Search Images Maps Play YouTube News Gmail Drive More »
Sign in
Screen reader users: click this link for accessible mode. Accessible mode has the same essential features but works better with your reader.

Patents

  1. Advanced Patent Search
Publication numberUS20090199149 A1
Publication typeApplication
Application numberUS 12/027,146
Publication dateAug 6, 2009
Filing dateFeb 6, 2008
Priority dateFeb 6, 2008
Also published asUS7996806
Publication number027146, 12027146, US 2009/0199149 A1, US 2009/199149 A1, US 20090199149 A1, US 20090199149A1, US 2009199149 A1, US 2009199149A1, US-A1-20090199149, US-A1-2009199149, US2009/0199149A1, US2009/199149A1, US20090199149 A1, US20090199149A1, US2009199149 A1, US2009199149A1
InventorsDavid Kwong
Original AssigneeDavid Kwong
Export CitationBiBTeX, EndNote, RefMan
External Links: USPTO, USPTO Assignment, Espacenet
Methods and apparatus for layout of multi-layer circuit substrates
US 20090199149 A1
Abstract
Methods and apparatus are provided for designing and laying out multi-layer circuit substrates, such as multi-layer PCBs. Dynamic vias are proviuded on intermediate PCB layers. Each dynamic via has features that adjust based on the trace layout of the corresponding intermediate layer. In particular, each dynamic via has a second radius R2 if the via is not connected to any trace on the corresponding intermediate layer. If a trace is connected to a dynamic via, the via radius changes from the second radius R2 to a first radius R1, where R1 is greater than R2.
Images(22)
Previous page
Next page
Claims(22)
1. A method for laying out a layer of a multi-layer circuit substrate, the method comprising:
providing a via that has a center axis and a second radius; and
adding a pad and changing the via radius from the second radius to a first radius R1 if a first trace is connected to the via on the intermediate layer, where R1 is greater than R2.
2. The method of claim 1, wherein the multi-layer circuit comprises an integrated circuit.
3. The method of claim 1, wherein the circuit comprises a printed circuit board.
4. The method of claim 1, further comprising:
providing a second trace that has a width W and a center axis; and
calculating a first minimum separation S1=(R1+d1+W/2), and a second minimum separation S2=(R2+d1+W/2), wherein d1 is a minimum trace-to-pad air gap d1.
5. The method of claim 4, further comprising:
if the via has a pad on the layer, laying out the second trace center axis no closer than a first minimum separation S1 from the via center axis; and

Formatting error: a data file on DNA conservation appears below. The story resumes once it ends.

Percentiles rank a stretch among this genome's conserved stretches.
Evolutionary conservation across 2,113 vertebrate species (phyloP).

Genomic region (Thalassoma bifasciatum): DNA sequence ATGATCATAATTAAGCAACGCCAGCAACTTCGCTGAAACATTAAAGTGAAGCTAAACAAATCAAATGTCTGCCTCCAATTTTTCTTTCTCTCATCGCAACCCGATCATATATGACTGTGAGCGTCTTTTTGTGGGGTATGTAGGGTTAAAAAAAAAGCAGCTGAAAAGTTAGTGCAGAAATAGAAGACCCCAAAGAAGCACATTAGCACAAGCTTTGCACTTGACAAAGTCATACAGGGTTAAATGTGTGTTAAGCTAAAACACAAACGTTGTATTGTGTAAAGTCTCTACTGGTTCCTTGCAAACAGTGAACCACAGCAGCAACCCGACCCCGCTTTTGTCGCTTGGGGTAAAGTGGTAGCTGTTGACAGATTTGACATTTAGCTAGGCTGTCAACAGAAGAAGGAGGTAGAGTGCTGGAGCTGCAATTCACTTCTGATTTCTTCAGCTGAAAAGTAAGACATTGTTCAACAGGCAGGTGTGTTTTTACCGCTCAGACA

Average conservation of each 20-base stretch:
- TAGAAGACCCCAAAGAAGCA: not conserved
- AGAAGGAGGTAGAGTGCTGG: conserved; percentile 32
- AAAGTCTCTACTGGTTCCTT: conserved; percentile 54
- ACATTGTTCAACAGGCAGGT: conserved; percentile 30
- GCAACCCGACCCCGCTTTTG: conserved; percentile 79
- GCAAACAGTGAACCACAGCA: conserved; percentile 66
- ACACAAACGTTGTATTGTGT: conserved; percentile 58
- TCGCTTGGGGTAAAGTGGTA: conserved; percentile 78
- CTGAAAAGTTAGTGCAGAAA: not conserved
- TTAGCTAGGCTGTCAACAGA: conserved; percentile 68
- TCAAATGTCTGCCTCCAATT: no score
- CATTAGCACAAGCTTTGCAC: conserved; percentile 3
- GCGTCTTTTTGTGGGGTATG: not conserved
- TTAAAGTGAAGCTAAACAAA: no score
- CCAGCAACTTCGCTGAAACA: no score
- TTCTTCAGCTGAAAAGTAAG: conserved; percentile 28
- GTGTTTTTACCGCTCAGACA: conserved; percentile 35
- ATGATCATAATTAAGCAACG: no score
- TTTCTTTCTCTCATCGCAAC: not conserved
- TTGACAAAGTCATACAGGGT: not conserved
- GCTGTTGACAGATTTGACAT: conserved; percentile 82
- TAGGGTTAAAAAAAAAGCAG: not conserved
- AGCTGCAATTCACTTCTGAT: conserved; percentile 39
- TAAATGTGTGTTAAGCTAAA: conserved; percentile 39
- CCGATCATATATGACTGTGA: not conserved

if the via has no pad on the layer, laying out the second trace center axis no closer than a second minimum separation S2 from the via center axis.
6. The method of claim 4, wherein if the via has a connected pad on the layer, laying out the second trace center axis substantially at the first minimum separation S1 from the via center axis.
7. The method of claim 4, wherein if the via has an unconnected pad on the layer, laying out the second trace center axis substantially at the second minimum separation S2 from the via center axis.
8. A method for laying out a plurality of traces on a layer of a multi-layer circuit comprising first and second vias separated by a pitch P, each via having a first radius R1 and a second radius R2, each trace having a minimum width W, and wherein a design rule for the circuit specifies a minimum trace-to-pad air gap d1 and a minimum trace-to-trace air gap d2, the method comprising:
calculating a first available space between the first and second vias using the first radius R1;
calculating a second available space between the first and second vias using the second radius R2;
calculating a third available space between the first and second vias using the first radius R1 and the second radius R2;
if the first and second vias each have a connected pad on the layer, calculating a first number of minimum-width traces that can be laid out using the first available space, and communicating to a user the first number of minimum-width traces;
if the first and second vias each have no connected pad on the layer, calculating a second number of minimum-width traces that can be laid out using the second available space, and communicating to the user the second number of minimum-width traces; and
if one of the first or second vias has a connected pad on the layer, and the other of the first or second vias does not have a connected pad on the layer, calculating a third number of minimum-width traces that can be laid out using the third available space, and communicating to the user the third number of minimum-width traces.
9. The method of claim 8, wherein the first number of minimum-width traces that can be laid out using the first available space is less than or equal to:
( P - 2 × R 1 - 2 × d 1 + d 2 ) ( W + d 2 )
10. The method of claim 8, wherein the second number of minimum-width traces that can be laid out using the second available space is less than or equal to:
( P - 2 × R 2 - 2 × d 1 + d 2 ) ( W + d 2 )
11. The method of claim 8, wherein the third number of minimum-width traces that can be laid out using the third available space is less than or equal to:
( P - R 1 - R 2 - 2 × d 1 + d 2 ) ( W + d 2 )